I’m also concerned that this latest scandal shows that Barclays chief executive, Anthony Jenkins, still hasn’t won his internal battle to change the culture at the bank. There are still Barclays staff who are prepared to take silly risks doing things that put the bank’s reputation (what’s left of it) and finances on the line.

On top of all this, on Monday, the Independent revealed that the banks more generally could be hit by greatly increased compensation claims for the mis-selling of interest rate swaps. The extra claims could be worth as much as £22bn, it said. Worrying stuff.

Here’s what to buy instead of banks

All this bad news just confirms my view that you’re still better off steering well clear of banks.

You see, banks are always hard to understand, and there’s a persistent concern that they will do whatever they can to make their balance sheets look as stable as possible.

The truth is that many banks still haven’t finished the process of writing down bad loans that emerged during the financial crisis. Until all these loans are written down, there’s always a danger of a big hit to profits when more writedowns finally happen.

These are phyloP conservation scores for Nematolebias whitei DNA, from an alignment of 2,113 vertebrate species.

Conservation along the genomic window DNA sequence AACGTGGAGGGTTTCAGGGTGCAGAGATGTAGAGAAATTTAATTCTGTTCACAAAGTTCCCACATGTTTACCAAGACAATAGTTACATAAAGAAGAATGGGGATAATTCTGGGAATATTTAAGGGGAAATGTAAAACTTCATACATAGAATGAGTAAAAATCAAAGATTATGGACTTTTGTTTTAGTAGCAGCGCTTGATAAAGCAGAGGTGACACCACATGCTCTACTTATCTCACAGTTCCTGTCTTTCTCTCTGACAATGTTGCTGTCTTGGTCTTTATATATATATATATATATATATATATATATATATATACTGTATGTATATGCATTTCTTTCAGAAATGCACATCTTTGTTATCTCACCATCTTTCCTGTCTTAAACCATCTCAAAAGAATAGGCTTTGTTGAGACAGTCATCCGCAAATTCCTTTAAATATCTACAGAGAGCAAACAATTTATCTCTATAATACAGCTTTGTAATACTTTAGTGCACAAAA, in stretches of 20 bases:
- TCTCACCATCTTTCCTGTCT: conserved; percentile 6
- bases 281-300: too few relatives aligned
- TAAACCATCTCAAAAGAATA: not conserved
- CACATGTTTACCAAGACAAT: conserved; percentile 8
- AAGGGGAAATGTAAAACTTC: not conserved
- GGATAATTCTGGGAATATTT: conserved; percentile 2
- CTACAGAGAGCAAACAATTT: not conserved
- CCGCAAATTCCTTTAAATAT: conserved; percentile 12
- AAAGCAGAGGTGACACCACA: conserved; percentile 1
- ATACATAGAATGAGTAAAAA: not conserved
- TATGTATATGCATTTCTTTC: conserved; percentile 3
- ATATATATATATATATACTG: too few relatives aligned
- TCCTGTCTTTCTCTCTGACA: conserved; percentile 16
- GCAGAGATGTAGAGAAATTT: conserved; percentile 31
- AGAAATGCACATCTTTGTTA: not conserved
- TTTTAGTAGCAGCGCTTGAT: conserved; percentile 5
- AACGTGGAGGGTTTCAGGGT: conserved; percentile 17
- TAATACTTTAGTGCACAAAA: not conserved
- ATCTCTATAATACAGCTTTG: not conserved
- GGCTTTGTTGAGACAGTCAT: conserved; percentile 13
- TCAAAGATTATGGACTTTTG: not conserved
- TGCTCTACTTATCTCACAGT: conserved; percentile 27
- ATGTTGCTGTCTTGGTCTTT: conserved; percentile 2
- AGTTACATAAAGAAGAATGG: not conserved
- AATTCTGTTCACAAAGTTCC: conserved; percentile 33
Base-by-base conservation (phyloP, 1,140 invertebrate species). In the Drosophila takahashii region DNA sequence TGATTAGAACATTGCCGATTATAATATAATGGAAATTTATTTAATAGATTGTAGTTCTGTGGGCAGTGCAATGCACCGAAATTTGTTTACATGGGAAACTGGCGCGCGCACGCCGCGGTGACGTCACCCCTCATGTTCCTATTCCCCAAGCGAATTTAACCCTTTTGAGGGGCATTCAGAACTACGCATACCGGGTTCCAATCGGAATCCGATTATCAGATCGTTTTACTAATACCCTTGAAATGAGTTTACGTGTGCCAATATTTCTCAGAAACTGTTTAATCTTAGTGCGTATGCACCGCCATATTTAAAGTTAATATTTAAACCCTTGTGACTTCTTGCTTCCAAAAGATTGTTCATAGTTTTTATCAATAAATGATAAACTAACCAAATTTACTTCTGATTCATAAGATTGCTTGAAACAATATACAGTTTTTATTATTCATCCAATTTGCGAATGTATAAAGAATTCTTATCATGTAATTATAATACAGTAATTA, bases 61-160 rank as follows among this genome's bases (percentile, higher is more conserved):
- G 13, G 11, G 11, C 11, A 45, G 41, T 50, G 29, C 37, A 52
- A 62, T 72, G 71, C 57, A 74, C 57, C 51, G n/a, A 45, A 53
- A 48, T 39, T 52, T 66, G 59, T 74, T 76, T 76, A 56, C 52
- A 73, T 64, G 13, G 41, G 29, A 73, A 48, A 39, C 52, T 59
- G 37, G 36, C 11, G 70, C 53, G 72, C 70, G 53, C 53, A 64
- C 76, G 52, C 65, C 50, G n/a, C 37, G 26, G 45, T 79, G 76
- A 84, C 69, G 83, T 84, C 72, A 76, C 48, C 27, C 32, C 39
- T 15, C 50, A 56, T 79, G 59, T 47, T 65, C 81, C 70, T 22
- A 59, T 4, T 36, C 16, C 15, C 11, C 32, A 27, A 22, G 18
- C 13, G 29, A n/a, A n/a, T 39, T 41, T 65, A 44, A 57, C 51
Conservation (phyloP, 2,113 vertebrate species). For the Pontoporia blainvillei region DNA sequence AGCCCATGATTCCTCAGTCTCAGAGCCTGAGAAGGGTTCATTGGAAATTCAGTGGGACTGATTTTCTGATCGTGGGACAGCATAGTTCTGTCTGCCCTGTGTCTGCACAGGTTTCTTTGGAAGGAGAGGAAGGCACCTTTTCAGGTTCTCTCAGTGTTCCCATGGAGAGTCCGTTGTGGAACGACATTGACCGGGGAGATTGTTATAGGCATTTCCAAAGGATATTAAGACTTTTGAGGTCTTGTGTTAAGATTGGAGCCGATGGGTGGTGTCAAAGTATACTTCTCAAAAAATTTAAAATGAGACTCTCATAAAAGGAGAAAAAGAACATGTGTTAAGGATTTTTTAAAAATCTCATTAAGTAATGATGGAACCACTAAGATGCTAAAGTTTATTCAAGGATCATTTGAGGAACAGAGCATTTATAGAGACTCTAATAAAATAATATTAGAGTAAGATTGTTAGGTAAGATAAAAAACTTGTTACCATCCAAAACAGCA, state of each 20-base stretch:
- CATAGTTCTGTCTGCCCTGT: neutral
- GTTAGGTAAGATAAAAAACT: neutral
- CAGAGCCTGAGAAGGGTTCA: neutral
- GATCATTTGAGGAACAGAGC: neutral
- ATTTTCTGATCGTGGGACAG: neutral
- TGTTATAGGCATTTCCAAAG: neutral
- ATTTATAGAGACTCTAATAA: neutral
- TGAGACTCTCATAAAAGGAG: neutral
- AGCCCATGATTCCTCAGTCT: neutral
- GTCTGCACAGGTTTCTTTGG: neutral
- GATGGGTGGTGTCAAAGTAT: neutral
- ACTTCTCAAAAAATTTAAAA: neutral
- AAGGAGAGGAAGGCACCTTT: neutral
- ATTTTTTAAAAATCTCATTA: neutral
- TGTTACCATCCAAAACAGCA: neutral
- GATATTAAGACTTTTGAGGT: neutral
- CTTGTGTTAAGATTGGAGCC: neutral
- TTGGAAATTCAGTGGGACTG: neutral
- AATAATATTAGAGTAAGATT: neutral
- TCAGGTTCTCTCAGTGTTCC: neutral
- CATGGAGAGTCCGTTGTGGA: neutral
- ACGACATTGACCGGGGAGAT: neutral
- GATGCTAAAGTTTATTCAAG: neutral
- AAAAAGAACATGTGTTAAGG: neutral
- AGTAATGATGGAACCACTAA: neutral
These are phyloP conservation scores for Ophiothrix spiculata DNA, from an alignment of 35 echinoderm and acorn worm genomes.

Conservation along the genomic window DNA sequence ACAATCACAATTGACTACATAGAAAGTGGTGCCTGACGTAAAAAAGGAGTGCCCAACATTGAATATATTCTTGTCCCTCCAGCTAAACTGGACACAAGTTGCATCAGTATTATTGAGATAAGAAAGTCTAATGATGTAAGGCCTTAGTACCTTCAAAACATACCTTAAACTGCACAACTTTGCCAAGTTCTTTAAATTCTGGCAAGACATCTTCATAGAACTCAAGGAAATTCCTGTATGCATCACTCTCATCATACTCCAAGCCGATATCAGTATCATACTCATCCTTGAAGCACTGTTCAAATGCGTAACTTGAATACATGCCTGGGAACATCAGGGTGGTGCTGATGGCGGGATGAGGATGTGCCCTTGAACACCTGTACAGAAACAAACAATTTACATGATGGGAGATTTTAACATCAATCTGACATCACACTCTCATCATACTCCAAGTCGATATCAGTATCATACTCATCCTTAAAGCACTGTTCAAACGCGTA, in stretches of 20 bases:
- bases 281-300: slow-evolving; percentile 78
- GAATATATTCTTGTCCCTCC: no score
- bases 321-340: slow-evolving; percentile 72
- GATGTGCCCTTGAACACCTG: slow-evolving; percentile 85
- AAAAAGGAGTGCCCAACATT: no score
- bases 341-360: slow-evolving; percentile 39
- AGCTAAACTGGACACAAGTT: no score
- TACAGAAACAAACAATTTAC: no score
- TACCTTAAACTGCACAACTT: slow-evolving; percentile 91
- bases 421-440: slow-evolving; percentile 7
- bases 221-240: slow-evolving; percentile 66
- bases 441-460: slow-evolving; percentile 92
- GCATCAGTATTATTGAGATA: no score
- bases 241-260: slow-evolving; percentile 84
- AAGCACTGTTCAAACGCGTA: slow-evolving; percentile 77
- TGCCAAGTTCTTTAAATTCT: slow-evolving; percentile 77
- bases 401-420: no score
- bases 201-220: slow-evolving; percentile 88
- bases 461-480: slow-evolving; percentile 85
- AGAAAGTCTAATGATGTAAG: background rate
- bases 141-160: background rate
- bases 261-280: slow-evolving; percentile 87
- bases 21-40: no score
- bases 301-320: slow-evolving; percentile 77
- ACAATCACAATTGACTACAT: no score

If you are  subscriber to MoneyWeek and want to find out more about this issue (as well as learning which banks are closest to being out of the woods), read What’s wrong with Britain’s banks by James Ferguson of the MacroStrategy Partnership. (If you’re not already a subscriber, sign up for a free four-week trial to MoneyWeek magazine, you get full access to our web archive where you can read the article.)